The Tickle: Subway (1967)

The Tickle: Subway (1967)

These none-hit wonders have quite a remarkable claim to fame, if fame can be reduced to a footnote in rock history.

The Tickle from Hull were the backing band on the debut album of a guy called David Bowie. Doubtless they got the gig playing with an unknown singer through producer Tony Visconti who twiddled the studio knobs here.

They were certainly up to the task of sounding prematurely eccentric and hippie-trippy on the evidence of this song -- which was subtitled Smokey Pokey World -- and its references to Tootsie rolls and rubber soles/Rubber Soul.

It was also nonsense, of course.

But it was 1967 and everyone was tripping out on something so . . .

Much favoured by Julian Cope apparently, Subway has the merits of a kaleidoscopic middle section and fizzing guitars.

And that might be all that we could say about it. But in many ways, that is more than enough.

Play loud, at your peril. 

For more oddities, one-offs or songs with an interesting backstory use the RSS feed for daily updates, and check the massive back-catalogue at From the Vaults.

Share It

Your Comments

post a comment

More from this section

The Flying Burrito Brothers: Wild Horses (1970)

The Flying Burrito Brothers: Wild Horses (1970)

Few Rolling Stones songs have had such an interesting history -- right up to Susan Boyle's recent interpretation -- as this one. Keith Richards has always claimed the title was his; Mick Jagger... > Read more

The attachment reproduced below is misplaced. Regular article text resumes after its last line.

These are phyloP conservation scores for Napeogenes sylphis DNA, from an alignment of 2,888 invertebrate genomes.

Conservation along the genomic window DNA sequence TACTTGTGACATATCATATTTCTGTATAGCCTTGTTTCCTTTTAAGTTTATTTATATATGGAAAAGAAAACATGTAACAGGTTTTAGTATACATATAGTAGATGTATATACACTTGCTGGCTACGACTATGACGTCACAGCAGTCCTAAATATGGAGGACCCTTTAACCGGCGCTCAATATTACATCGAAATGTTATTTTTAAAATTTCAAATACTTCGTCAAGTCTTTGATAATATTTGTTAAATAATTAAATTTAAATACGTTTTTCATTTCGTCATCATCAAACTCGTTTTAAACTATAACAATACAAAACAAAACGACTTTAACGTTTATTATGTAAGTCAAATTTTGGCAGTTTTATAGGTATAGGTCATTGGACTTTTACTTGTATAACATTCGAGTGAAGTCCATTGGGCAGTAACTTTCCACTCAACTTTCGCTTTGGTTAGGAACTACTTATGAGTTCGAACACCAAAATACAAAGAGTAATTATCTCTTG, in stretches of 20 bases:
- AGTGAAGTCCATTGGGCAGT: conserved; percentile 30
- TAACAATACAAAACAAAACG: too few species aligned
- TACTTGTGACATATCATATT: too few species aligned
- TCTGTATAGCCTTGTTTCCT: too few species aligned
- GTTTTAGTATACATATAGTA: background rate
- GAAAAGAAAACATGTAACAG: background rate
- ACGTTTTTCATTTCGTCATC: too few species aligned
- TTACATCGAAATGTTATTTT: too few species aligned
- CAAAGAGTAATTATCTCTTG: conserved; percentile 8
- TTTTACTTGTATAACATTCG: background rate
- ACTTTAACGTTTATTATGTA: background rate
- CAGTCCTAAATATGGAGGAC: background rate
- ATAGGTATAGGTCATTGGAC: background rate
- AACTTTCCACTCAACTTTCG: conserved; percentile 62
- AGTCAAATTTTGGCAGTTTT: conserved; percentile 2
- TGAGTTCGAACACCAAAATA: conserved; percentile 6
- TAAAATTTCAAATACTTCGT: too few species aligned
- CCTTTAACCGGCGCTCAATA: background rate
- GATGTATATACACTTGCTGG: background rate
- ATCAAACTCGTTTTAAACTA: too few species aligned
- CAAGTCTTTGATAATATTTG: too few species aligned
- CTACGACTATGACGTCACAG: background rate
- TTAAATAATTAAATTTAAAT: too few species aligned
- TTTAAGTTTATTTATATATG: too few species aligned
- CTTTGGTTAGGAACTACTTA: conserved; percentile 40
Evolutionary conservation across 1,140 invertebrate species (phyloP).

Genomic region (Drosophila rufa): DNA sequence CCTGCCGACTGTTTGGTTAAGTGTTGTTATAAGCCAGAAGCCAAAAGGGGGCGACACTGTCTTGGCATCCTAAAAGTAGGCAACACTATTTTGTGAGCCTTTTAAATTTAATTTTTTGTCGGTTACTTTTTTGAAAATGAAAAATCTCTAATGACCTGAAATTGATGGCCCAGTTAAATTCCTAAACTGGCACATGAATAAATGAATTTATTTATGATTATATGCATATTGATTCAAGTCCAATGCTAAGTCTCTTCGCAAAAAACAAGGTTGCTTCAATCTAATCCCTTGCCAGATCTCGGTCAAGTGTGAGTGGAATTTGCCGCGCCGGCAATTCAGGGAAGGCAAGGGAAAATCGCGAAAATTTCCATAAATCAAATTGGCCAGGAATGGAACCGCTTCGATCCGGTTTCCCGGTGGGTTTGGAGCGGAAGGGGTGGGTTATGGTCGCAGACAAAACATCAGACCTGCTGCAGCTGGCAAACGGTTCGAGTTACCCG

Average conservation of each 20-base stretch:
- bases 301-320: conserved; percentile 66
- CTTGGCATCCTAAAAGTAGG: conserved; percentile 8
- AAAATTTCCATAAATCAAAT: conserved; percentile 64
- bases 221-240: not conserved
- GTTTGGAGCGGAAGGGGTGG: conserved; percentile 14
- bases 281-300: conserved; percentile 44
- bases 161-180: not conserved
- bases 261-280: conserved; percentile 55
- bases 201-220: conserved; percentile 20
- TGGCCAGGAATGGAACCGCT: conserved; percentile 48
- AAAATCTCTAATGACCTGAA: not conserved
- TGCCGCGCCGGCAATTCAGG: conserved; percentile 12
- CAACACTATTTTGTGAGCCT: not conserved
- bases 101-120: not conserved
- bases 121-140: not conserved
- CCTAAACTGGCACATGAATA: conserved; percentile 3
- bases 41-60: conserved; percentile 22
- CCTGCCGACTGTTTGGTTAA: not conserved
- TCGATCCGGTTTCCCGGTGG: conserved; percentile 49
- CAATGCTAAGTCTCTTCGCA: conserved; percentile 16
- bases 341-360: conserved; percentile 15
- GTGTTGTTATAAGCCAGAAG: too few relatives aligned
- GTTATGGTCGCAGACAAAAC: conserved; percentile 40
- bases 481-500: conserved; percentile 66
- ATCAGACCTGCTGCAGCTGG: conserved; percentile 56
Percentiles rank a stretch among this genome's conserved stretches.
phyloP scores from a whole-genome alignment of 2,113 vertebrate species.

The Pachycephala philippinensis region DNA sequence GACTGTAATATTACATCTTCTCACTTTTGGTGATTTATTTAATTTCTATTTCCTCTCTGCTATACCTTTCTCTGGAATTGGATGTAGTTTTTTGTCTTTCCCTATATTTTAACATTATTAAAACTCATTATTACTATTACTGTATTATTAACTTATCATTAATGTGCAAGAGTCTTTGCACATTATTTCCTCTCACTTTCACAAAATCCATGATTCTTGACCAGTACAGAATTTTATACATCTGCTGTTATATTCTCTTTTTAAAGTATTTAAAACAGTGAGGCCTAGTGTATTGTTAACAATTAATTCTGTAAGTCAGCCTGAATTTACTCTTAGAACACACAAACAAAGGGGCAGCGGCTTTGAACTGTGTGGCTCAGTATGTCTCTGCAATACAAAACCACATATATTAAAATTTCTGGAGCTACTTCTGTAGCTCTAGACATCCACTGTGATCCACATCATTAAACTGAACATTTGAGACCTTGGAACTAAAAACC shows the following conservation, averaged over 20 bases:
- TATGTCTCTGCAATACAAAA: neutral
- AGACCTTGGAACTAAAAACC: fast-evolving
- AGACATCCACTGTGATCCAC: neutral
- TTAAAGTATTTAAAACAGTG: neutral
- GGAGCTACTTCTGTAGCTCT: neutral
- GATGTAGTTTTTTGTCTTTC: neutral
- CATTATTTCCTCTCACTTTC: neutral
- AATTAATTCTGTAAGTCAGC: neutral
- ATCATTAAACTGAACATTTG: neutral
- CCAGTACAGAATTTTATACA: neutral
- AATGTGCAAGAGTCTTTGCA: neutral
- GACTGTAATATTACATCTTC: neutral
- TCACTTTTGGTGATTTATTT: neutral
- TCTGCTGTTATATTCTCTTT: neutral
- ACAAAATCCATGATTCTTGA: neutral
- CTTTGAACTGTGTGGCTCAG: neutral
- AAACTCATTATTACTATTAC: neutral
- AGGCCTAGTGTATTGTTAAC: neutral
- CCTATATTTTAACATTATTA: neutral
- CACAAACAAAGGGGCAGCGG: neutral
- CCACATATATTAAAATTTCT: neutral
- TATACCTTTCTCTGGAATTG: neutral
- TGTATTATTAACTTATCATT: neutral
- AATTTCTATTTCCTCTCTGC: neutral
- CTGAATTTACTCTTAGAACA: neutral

Joe Tex: I Gotcha (1972)

Joe Tex: I Gotcha (1972)

You could never say Joe Tex didn't live an interesting life, if being shot at by James Brown (who said Tex was copying his moves) constitutes something "interesting". Things weren't... > Read more

New Elsewhere

THE FAMOUS ELSEWHERE SONGWRITER QUESTIONNAIRE: Joel Fafard

THE FAMOUS ELSEWHERE SONGWRITER QUESTIONNAIRE: Joel Fafard

Let's be honest here: Not many people in New Zealand would have heard of long-running Canadian singer-songwriter Joel Fafard who writes his own material but is also rooted in Southern blues and... > Read more

Bjork: Vulnicura (One Little Indian/Inertia)

Bjork: Vulnicura (One Little Indian/Inertia)

As with many interesting musicians -- Cohen, Dylan, Faithfull, Cave, Waits et al come to mind -- Bjork is of rock culture (in that she is written about in the rock press) but not really part of it.... > Read more